Enter the mind of a stressed college student

Featured Articles

An illustration of a student alone on big human head surrounded by water and sharks. Concept conveying the mind of a stressed college student and imposter syndrome.

My mom’s words echo through my brain— “you aren’t trying hard enough.” | Photo credit ©enjoys25 / Adobe Stock

Enter the mind of a stressed college student

This is a short personal story about one of the mental struggles many college students face today: imposter syndrome. It is something that is simply not talked about enough in our competitive society. Some of us don’t even know we are suffering through it because so many of us have it— it is almost rare to not have it. In this society, we are meant to be “weeded-out,” our fates are decided through a test score. Enter the mind of a stressed college student.

Grocery bags dig bruises into my wrists as I bolt up the countless stairs— panting as I finally turn into the corridor that leads to my dorm on the sixth floor.

The monotonous schedule of the school had been ingrained in me: class 9 am-4 pm, homework 5 pm-11 pm. So, today I decided to change things up by taking an overdue trip to the grocery store to stock up for the week. It seemed like a well-deserved serotonin break after a long day of class. Right as I unlock my door, my heart drops.

A tsunami of thoughts floods in, reminding me of everything I need to accomplish for the evening, enveloping me to the point of defeat.

My groceries fall to the ground, cartons of eggs cracking and smearing a scramble of a yolky mess across the glistening tile. I look up to meet eyes with the elephant that has crept into my room, on time to pay its nightly visit. Its presence is suffocating—almost dominating— yet I ignore it, hastily getting to finishing the overwhelming list of assignments plaguing my brain.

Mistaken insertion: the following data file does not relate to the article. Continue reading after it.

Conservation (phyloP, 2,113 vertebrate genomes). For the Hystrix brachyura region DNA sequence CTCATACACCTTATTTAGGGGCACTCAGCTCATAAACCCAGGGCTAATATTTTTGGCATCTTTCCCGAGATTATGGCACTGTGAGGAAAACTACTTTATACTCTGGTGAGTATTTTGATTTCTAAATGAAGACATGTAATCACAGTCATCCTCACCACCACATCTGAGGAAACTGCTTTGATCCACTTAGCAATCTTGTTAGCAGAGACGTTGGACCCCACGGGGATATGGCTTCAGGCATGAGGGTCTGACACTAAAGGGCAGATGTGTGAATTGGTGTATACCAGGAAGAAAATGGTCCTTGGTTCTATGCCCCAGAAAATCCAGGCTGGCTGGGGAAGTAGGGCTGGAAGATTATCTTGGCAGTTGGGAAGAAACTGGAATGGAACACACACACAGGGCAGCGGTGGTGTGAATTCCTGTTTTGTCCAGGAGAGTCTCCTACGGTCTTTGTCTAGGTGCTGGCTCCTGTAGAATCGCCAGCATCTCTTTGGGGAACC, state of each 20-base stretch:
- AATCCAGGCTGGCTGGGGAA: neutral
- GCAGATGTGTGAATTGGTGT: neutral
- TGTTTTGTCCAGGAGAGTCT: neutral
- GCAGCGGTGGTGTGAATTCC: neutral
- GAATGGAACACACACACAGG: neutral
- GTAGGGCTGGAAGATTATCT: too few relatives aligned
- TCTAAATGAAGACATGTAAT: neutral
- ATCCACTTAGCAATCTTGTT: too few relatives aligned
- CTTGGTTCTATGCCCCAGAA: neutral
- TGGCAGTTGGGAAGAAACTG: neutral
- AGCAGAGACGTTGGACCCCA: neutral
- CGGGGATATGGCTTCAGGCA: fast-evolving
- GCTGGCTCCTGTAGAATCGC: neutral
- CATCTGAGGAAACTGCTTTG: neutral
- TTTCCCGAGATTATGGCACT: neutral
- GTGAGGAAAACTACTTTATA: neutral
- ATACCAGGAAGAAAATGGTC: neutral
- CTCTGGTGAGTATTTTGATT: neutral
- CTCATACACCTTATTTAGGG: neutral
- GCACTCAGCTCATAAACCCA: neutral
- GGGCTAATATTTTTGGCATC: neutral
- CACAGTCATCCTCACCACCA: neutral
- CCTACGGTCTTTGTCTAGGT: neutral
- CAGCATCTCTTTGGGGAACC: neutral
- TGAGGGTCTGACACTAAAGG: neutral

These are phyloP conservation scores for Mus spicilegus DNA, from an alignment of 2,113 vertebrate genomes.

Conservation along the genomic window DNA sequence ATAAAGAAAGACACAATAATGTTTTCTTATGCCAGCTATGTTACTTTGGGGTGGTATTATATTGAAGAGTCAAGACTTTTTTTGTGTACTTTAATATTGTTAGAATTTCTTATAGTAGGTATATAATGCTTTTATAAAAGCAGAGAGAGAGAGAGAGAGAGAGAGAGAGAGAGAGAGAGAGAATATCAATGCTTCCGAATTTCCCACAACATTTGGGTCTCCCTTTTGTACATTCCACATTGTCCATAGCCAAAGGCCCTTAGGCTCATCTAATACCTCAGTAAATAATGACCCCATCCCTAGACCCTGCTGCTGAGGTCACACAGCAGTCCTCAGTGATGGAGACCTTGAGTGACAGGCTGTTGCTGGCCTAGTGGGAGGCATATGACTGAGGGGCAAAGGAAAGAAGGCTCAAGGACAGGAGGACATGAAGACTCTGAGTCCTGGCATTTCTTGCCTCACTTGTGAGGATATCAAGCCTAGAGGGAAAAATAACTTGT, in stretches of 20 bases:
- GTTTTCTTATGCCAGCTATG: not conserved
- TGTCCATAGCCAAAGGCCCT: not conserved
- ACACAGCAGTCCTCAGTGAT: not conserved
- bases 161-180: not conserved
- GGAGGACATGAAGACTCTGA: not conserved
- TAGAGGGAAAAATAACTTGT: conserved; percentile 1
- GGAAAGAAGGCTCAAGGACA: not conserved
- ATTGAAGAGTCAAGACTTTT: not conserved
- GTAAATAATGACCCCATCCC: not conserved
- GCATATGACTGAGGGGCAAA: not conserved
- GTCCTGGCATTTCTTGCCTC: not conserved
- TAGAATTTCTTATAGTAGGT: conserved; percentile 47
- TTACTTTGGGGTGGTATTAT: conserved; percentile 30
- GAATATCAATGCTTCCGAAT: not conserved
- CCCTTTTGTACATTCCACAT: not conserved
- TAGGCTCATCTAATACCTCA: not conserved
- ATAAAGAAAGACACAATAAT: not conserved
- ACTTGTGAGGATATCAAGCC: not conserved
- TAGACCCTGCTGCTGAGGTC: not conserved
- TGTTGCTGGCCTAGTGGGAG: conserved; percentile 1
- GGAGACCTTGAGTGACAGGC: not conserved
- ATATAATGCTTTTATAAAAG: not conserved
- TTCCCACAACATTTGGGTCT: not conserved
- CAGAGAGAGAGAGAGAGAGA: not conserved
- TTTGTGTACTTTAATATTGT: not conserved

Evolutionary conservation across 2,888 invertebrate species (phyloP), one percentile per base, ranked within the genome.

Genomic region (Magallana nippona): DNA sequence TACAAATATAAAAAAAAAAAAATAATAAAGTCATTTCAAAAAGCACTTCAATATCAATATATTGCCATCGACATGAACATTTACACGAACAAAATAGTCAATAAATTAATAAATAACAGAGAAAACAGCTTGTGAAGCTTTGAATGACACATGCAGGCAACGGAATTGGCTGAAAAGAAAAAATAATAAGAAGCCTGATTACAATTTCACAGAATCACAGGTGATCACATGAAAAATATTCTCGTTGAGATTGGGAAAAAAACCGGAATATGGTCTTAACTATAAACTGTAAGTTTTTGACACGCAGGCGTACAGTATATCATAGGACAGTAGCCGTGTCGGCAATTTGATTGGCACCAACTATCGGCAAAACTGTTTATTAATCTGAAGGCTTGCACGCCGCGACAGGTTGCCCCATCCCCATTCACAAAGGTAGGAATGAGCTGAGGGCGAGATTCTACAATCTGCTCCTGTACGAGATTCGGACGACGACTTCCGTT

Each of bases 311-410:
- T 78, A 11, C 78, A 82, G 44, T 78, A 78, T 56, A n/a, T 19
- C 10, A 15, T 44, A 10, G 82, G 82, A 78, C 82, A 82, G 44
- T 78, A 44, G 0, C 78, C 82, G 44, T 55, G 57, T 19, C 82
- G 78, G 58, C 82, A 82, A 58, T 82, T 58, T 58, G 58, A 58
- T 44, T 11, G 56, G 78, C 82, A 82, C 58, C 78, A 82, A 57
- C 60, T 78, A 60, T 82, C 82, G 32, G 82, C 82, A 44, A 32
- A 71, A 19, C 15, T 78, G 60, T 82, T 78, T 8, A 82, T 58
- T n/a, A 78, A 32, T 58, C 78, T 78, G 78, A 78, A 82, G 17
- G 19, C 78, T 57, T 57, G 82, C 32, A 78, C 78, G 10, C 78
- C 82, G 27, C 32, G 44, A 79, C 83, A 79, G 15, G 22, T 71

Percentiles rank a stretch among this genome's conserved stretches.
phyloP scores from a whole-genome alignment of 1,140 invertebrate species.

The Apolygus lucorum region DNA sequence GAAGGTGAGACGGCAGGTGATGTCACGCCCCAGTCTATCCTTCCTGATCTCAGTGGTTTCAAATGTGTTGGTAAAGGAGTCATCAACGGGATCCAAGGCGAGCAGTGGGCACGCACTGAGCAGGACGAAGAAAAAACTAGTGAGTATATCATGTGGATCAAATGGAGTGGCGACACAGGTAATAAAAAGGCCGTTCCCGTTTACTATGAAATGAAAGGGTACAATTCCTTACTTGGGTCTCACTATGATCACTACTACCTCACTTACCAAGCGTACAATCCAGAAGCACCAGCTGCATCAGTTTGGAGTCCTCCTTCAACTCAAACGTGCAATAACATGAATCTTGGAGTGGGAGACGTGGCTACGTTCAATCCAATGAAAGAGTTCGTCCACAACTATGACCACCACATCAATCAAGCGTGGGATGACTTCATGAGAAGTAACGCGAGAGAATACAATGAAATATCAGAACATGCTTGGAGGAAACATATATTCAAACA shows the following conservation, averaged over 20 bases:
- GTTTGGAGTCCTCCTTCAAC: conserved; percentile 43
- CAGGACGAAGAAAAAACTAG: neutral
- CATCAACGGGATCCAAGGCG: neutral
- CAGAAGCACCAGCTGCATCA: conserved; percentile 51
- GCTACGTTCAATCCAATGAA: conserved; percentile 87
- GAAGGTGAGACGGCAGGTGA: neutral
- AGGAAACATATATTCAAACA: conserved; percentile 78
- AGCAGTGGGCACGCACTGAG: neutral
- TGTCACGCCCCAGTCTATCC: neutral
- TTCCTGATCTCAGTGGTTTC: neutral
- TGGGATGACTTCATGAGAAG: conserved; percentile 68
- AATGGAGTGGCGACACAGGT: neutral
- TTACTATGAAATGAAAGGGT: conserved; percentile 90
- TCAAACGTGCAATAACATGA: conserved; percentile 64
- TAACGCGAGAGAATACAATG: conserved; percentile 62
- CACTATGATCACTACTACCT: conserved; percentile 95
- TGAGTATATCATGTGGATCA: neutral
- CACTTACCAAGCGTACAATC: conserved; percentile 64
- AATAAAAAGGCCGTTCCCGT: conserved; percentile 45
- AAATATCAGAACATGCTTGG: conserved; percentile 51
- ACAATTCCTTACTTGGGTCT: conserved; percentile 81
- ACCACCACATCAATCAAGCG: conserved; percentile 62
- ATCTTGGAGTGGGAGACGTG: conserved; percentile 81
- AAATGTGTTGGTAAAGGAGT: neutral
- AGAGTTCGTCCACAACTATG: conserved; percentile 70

However, I can’t escape its taunting gaze. Its presence slowly grows with every math problem I cannot solve. Its long trunk wraps tightly around my neck, choking the air from my throat with every glaring assignment I refuse to begin.

My mom’s words echo through my brain— “You aren’t trying hard enough.” My head throbs, my face flushing with frustration and rage. “If everyone else can do it, why can’t you?”

My palms sweat profusely, droplets smudging the math problems I spent hours working on into an inky blob of failure.

I gaze over to the similar mess of yolk and eye one resilient egg: the last survivor among its peers. It lies there, seemingly frail and motionless. Yet, there is a riot of change taking place behind its dull exterior— a storm that is working every passing second to turn a disorganized, messy mass of cells into a developed, independent life. I wonder what unpredictable complexity is hatching behind the pale, porcelain façade this egg shows the world.

I reach for the phone as one last attempt at sanity—crying, screaming— hurling emotion into the tiny black screen to break free from the elephant’s shackle on my mind.

I hear a loud crack behind me— realizing the egg was breaking apart with every cry of despair, I let out.

The voice on the other side of the screen reciprocates with words of comfort, consolation—love. “I know it is hard, but I am here for you,” I hear through my muffled cries.

My heart slows, and my mind refocuses: I refuse to surrender. I look down at the egg, revealing an extraordinary eraser from its broken eggshells— an unusual yet effective weapon against the elephant.

I frantically rub the eraser over the elephant’s strong trunk, releasing tension from my throat— I inhale sweet air, marinating in the words of solace.

It slowly dissipates into oblivion— I exhale out the demon I have created for myself.

But, I realize an eraser can never truly eliminate its work; a shadow of the elephant remains.

I’m free, for now, until battle again tomorrow.

Article by
Nikhita Joshi

Nikhita Joshi, the author of "Enter the mind of a stressed college student," is a sophomore at Vanderbilt University majoring in Medicine, Health, and Society & Anthropology. Apart from occasionally taking a stab at creative writing, she loves to dance, go on long bike rides, and play the flute.